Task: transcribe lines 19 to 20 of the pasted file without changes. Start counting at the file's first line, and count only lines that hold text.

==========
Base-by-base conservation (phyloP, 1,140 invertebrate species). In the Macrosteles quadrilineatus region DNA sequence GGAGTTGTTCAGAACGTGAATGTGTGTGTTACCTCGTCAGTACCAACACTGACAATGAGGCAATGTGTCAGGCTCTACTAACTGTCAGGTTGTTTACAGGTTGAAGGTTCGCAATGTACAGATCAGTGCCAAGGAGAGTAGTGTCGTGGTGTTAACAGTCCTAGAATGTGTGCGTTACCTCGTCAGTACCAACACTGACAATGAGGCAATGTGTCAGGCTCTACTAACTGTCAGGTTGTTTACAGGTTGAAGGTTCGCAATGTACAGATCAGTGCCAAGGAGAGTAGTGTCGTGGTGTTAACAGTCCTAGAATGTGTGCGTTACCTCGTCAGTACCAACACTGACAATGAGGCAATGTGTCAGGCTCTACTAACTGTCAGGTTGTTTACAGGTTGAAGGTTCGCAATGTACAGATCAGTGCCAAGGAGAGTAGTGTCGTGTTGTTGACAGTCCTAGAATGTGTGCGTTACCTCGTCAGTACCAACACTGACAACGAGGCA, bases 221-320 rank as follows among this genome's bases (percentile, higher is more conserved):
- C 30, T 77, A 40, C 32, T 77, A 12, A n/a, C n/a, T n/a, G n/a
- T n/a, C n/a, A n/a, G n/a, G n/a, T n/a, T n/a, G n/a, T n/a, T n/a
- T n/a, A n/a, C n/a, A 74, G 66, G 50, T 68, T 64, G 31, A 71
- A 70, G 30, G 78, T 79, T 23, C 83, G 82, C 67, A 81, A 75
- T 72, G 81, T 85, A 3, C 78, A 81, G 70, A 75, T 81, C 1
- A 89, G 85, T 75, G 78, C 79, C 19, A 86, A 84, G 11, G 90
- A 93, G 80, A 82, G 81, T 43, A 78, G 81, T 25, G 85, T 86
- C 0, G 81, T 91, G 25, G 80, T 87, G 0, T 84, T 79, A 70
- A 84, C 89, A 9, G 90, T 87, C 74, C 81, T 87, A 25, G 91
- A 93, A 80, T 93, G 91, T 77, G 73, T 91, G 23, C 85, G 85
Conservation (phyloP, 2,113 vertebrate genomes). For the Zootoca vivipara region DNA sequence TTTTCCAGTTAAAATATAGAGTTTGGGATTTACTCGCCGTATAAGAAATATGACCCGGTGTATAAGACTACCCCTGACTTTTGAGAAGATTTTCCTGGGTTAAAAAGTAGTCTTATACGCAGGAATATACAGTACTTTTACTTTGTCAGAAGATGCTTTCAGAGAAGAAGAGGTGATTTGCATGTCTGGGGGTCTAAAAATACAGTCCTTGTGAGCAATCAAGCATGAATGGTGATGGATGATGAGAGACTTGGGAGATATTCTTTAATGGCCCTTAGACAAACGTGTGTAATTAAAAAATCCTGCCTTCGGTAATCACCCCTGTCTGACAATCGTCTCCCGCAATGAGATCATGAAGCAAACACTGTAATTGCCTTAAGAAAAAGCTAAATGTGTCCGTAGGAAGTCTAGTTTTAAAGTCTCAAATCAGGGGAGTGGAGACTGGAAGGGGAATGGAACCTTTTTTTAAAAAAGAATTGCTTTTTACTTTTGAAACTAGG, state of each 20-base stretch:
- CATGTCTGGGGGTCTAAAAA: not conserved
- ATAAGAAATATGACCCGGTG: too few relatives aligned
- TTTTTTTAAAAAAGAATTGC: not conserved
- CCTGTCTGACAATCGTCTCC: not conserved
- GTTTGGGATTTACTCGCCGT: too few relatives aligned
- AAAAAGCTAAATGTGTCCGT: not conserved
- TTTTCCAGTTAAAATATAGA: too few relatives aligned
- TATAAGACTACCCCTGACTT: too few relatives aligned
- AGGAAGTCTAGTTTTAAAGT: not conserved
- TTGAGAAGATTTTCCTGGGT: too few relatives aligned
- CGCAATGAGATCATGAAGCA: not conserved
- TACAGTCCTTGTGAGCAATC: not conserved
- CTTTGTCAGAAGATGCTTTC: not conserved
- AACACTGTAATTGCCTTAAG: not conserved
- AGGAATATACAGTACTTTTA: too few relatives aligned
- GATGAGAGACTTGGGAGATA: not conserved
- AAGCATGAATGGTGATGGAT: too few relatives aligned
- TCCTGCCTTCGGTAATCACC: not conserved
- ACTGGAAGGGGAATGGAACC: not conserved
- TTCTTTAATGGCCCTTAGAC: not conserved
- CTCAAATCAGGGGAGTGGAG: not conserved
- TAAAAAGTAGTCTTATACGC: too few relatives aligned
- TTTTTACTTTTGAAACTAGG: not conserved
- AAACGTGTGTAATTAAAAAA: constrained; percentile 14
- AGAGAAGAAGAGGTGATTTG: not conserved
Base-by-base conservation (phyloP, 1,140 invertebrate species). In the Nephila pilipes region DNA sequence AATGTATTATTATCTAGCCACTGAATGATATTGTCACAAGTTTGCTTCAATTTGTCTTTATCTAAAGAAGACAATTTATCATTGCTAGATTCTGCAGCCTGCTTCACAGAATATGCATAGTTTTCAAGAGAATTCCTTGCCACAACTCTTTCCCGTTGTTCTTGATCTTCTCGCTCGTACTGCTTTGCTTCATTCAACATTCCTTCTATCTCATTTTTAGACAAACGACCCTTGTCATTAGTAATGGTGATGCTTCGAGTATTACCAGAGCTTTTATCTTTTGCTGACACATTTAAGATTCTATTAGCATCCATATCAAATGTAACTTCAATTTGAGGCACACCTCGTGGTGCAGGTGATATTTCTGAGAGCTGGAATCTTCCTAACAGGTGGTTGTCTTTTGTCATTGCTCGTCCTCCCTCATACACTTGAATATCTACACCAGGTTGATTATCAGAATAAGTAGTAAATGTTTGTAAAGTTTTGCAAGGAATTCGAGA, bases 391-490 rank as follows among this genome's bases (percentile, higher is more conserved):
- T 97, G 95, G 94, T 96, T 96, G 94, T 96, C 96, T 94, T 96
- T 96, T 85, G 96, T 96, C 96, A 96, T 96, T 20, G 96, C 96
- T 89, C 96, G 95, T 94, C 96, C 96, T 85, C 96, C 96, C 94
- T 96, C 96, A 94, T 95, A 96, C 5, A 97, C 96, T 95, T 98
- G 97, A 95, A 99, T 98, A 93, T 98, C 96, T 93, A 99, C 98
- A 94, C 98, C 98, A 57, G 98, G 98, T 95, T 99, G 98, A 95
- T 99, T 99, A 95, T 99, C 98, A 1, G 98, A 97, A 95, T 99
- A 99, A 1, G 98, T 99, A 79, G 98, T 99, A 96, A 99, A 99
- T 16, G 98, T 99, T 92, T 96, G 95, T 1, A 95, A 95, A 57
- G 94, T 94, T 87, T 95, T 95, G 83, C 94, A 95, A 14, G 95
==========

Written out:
- TTTTCCAGTTAAAATATAGA: too few relatives aligned
- TATAAGACTACCCCTGACTT: too few relatives aligned